And poor, poor Betty. You know what makes this whole thing even more awful? She’s right to be mad at Don, but the thing that kicked off the fight is a non-issue. Don did not laugh at his wife – he did his best to diffuse the situation with a joke when she seemed uncomfortable. All Don did was accurately predict the shopping habits of a demographic to which his wife belongs. Stupid Duck turned it into a whole thing. (Although, you have to feel a little sorry for poor Duck, who started off by “accidentally” getting the directions wrong and heading towards New Rochelle, where he “used to live”. Wow, a desperately lonely man whose wife is getting remarried just happens to drive toward his old house – what a coincidence. And yes, it’s pretty awful to be the one single guy at the party. Odd numbers are a killer, man. Um. Not that I would know. Anyway, to wrap up my digression, I felt sorry for Duck until I thought about Chauncey, and that was that.)

Everything else Betty had to say was largely correct, but it was kicked off by a non-incident. Of course, it doesn’t take much when she’s already smashed a chair in preparation for the party. (That was the old pigeon shooting Betty making a return appearance!) Yes, Don is having an affair. Even if it’s over with Bobbie Barrett (Can you sleep with a woman who has the same name as your son?), she’s still one of at least three. And this is something that Betty has known on some level for a very long time. Don’s a genius at covering his tracks, but I think she’s long been suspicions. Jimmy voicing his opinion forced her to deal with it as a real thing. I almost think Betty would have handled it better if she’d actually found one piece of evidence. She would have a starting point – as it is, Don can lie to her, and she knows that either he’s lying or she’s crazy, and neither one is an appealing scenario.

Remember some weeks back when I said that Harry was the opposite of Don Draper? Well, now Harry’s rushing home after work to see his wife and Don’s spending the night in the office. Harry would appreciate the irony, if Don only weren’t so damn good at hiding the evidence.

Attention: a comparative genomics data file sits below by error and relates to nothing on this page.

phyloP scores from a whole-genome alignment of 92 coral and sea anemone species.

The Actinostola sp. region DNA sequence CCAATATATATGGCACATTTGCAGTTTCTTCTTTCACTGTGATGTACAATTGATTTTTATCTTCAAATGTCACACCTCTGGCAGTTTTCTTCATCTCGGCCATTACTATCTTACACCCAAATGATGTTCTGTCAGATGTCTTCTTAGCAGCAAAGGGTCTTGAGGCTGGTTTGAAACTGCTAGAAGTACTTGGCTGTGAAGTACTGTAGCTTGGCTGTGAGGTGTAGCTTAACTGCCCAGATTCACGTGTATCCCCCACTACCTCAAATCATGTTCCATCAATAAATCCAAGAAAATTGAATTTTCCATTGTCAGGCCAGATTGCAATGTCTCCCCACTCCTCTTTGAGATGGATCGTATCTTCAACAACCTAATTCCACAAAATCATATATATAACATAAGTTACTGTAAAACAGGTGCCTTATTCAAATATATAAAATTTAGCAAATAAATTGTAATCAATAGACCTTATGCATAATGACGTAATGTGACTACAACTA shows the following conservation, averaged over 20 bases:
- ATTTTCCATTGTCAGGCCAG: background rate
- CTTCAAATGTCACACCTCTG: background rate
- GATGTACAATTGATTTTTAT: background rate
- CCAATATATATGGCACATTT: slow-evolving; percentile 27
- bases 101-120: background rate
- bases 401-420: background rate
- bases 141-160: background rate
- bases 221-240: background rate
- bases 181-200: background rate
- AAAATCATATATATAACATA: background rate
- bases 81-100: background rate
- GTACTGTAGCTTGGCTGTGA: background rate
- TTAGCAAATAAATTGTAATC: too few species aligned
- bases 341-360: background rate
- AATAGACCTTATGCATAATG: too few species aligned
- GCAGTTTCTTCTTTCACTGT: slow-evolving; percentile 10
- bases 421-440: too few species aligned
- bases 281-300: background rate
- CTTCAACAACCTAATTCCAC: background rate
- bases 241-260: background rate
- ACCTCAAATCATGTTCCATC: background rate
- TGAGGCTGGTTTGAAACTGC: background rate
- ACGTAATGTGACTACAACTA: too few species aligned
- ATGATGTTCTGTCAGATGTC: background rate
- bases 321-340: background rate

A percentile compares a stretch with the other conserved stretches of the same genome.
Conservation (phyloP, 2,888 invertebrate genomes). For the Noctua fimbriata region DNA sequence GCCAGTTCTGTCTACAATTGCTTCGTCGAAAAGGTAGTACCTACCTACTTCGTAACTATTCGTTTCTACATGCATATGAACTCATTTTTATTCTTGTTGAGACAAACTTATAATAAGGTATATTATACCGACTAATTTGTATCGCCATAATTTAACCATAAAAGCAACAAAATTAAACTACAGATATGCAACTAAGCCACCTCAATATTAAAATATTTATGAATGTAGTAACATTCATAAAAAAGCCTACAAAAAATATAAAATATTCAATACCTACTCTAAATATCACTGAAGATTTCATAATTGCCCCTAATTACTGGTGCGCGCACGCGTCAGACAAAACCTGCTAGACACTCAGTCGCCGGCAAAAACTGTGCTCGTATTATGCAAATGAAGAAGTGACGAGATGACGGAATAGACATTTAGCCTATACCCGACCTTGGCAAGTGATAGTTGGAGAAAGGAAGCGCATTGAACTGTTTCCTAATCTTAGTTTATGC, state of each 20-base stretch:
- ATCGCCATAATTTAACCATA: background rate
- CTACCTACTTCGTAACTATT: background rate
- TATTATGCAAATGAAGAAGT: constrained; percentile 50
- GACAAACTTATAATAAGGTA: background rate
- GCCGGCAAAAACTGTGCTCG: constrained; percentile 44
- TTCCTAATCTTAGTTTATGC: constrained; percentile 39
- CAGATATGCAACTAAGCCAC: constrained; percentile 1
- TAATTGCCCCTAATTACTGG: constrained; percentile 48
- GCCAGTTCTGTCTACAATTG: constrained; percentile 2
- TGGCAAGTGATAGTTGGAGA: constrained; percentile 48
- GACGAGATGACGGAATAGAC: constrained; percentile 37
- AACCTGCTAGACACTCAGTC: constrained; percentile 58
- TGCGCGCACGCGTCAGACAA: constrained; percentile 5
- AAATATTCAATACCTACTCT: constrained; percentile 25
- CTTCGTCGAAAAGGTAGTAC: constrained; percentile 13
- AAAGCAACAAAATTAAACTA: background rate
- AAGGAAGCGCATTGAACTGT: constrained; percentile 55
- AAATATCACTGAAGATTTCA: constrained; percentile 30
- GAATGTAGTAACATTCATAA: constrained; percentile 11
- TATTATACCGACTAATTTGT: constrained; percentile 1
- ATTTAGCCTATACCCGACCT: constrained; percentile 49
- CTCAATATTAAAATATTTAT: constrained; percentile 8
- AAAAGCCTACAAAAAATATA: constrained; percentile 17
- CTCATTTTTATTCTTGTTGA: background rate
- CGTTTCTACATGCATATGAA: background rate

By the way: Heineken supports responsible drinking.


Well, in the immortal words of Aretha Franklin and Annie Lennox “Sisters are Doin’ It for Themselves” in this episode of Mad Men! I chuckled at Harry’s dilemma, as I have been in similar scenarios with clients’ ads either being juxtaposed with an unfortunate storyline (like the dental insurance company we used to handle, whose spot inadvertently aired in a Lifetime movie about a dentist who rapes his patients while they’re sedated) or, in today’s vastly more cluttered media landscape, when a client simply wants to monitor program content to insure it meets a minimum standard regarding either sex, violence (or both) and doesn’t damage the product by association.  It’s an important thing, and Harry was lucky to have Joan helping him out.  Naturally, she was great at the job and impressed the clients, and naturally, the responsibilities were snatched from her by a man.  I actually don’t think Roger did this maliciously; I tend to think it was all just par for the course back then.  It would never occur to him to promote her into that position full time…she’s the office manager because that’s what women do/did.